Hundreds of children were subjected to torture, unjust detention and governmental neglect over the past year, Human Rights Watch (HRW) announced in a Tuesday press release.
“This is a revolution in which one of the main demands is police reform, and there have been no steps to address this,” said Priyanka Motaparthy, a children’s rights researcher at HRW.
The New York-based organisation said Egyptian police and military officers arrested and detained over 300 people under 18 years of age during protest-related events over the past year and said it possesses “strong evidence” that many of security personnel beat these children and subjected them to torture, including electrocution.
HRW pointed out that President Mohamed Morsy’s decree last month granting amnesty for offences linked to the revolution resulted in the dropping of charges against and the release of many children. However, the decree did not include events linked to the clashes around the United States Embassy in September.
During the embassy clashes, at least 136 children were arrested, standing as the single event resulting in the most arrests of children over the past year.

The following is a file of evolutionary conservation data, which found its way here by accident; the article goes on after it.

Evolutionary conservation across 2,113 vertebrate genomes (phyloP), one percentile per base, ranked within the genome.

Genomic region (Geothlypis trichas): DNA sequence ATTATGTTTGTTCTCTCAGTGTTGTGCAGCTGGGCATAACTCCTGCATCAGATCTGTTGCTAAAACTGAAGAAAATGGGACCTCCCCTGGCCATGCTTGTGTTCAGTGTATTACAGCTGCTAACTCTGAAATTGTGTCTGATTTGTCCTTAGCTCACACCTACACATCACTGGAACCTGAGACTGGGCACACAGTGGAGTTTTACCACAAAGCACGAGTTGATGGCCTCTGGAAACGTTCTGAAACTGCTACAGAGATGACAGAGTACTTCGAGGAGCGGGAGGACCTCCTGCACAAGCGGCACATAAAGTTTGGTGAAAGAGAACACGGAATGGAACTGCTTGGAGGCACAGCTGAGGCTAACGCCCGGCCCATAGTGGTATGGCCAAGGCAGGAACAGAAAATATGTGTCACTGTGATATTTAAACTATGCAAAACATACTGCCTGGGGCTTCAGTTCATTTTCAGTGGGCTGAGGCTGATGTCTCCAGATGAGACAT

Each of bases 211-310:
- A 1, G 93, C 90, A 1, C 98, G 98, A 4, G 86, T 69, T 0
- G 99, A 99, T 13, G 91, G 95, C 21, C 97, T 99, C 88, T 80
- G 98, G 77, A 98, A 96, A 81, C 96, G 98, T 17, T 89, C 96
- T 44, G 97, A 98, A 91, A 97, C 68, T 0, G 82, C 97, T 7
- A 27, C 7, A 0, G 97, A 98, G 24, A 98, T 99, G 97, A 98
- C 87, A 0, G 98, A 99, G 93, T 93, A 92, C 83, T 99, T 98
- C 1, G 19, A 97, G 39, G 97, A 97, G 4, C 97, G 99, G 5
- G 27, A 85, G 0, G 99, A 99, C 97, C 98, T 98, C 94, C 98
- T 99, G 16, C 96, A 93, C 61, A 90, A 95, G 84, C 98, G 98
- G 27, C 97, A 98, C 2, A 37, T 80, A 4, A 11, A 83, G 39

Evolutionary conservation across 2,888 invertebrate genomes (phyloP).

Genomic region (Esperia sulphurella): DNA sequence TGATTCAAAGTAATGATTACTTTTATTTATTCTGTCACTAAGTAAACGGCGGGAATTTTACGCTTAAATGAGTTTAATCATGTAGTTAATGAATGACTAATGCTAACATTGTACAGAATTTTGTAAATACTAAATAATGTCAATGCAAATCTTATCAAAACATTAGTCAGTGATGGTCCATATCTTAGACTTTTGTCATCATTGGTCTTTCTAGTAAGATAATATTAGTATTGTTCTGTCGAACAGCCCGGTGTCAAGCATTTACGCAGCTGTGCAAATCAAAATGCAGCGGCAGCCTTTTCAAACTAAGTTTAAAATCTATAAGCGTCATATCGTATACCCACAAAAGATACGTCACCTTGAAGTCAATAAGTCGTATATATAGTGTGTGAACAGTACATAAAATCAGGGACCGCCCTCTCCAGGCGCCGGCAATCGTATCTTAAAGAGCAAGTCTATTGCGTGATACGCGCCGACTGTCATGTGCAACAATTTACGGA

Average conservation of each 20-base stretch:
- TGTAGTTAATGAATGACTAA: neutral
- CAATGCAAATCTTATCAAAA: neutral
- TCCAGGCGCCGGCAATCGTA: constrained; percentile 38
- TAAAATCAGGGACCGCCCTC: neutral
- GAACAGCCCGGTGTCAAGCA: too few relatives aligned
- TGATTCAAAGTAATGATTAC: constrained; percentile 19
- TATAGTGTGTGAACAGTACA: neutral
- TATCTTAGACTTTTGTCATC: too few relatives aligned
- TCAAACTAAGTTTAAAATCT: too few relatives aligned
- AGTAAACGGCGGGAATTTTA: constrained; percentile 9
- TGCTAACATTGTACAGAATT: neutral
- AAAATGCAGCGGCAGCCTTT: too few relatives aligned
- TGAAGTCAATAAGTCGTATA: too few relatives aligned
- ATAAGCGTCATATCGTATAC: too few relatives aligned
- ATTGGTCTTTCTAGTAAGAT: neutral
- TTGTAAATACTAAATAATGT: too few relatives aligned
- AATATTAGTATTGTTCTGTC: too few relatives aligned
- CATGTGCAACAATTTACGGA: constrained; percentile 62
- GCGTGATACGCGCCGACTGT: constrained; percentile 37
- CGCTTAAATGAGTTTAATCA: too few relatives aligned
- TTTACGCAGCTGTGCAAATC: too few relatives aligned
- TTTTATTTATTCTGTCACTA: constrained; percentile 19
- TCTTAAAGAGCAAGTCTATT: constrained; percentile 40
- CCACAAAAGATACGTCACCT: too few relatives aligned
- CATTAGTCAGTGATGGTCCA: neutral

Motaparthy stressed that many of these children were arrested in downtown Cairo and not all were necessarily linked to clashes at the time. “We have reports of children being arrested while leaving Abdel Moneim Riad bus station or a Metro station downtown,” she said. HRW said police often target vulnerable individuals during unrest, especially street children whom are often subject to abuse.
The judiciary and security forces have also chosen to detain children together with adults, a clear violation of both domestic and international law.
Most arrested children have been sent to adult prisons and have stood as adults in court.
“It’s not clear why prosecutors and judges have disregarded the law requiring them to send juveniles to child court,” said the HRW researcher in the press release. “Judges aren’t supposed to pick and choose what protections to offer children, but it seems that that’s exactly what they’re doing.”
The police have often neglected to notify families of their children’s whereabouts, or even providing them incorrect information as they had interrogated the children before they had access to lawyers or visits from family.
Many organisations, including the National Council for Women, HRW itself and others, criticised Egypt’s draft constitution last month, which provides no specific articles protecting the rights of children. These groups asserted that the draft constitution as currently proposed is inconsistent with international laws and treaties.
“The message for police reform needs to be loud and clear,” said Motaparthy. “And there should be no backsliding.”